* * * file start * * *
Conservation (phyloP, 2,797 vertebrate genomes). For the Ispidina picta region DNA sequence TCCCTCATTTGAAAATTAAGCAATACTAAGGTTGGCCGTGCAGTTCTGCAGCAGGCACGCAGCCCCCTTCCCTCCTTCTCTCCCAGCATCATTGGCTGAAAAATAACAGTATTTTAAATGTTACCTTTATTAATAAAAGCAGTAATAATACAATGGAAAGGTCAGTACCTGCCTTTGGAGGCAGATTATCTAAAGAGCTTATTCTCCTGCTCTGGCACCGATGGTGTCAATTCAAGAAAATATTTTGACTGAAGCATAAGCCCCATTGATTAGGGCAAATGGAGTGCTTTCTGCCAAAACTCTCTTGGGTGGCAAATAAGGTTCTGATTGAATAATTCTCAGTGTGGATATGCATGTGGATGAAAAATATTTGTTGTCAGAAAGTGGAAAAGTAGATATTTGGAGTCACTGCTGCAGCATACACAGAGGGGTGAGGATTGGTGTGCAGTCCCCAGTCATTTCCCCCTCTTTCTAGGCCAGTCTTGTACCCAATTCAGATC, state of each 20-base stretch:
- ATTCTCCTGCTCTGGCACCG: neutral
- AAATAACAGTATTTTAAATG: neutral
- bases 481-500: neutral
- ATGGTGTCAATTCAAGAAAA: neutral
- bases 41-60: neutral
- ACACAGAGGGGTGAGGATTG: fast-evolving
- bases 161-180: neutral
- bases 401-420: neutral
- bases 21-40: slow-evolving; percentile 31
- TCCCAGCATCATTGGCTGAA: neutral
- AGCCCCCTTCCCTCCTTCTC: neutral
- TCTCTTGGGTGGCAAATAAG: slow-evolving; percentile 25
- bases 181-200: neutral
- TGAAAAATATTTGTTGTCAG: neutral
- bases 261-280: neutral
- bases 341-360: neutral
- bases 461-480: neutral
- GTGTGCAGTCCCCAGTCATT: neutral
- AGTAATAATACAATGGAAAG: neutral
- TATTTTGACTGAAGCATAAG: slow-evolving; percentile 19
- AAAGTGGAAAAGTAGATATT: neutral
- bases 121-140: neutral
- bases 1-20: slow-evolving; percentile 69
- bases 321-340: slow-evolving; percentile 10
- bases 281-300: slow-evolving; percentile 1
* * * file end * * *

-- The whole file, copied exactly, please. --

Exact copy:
Conservation (phyloP, 2,797 vertebrate genomes). For the Ispidina picta region DNA sequence TCCCTCATTTGAAAATTAAGCAATACTAAGGTTGGCCGTGCAGTTCTGCAGCAGGCACGCAGCCCCCTTCCCTCCTTCTCTCCCAGCATCATTGGCTGAAAAATAACAGTATTTTAAATGTTACCTTTATTAATAAAAGCAGTAATAATACAATGGAAAGGTCAGTACCTGCCTTTGGAGGCAGATTATCTAAAGAGCTTATTCTCCTGCTCTGGCACCGATGGTGTCAATTCAAGAAAATATTTTGACTGAAGCATAAGCCCCATTGATTAGGGCAAATGGAGTGCTTTCTGCCAAAACTCTCTTGGGTGGCAAATAAGGTTCTGATTGAATAATTCTCAGTGTGGATATGCATGTGGATGAAAAATATTTGTTGTCAGAAAGTGGAAAAGTAGATATTTGGAGTCACTGCTGCAGCATACACAGAGGGGTGAGGATTGGTGTGCAGTCCCCAGTCATTTCCCCCTCTTTCTAGGCCAGTCTTGTACCCAATTCAGATC, state of each 20-base stretch:
- ATTCTCCTGCTCTGGCACCG: neutral
- AAATAACAGTATTTTAAATG: neutral
- bases 481-500: neutral
- ATGGTGTCAATTCAAGAAAA: neutral
- bases 41-60: neutral
- ACACAGAGGGGTGAGGATTG: fast-evolving
- bases 161-180: neutral
- bases 401-420: neutral
- bases 21-40: slow-evolving; percentile 31
- TCCCAGCATCATTGGCTGAA: neutral
- AGCCCCCTTCCCTCCTTCTC: neutral
- TCTCTTGGGTGGCAAATAAG: slow-evolving; percentile 25
- bases 181-200: neutral
- TGAAAAATATTTGTTGTCAG: neutral
- bases 261-280: neutral
- bases 341-360: neutral
- bases 461-480: neutral
- GTGTGCAGTCCCCAGTCATT: neutral
- AGTAATAATACAATGGAAAG: neutral
- TATTTTGACTGAAGCATAAG: slow-evolving; percentile 19
- AAAGTGGAAAAGTAGATATT: neutral
- bases 121-140: neutral
- bases 1-20: slow-evolving; percentile 69
- bases 321-340: slow-evolving; percentile 10
- bases 281-300: slow-evolving; percentile 1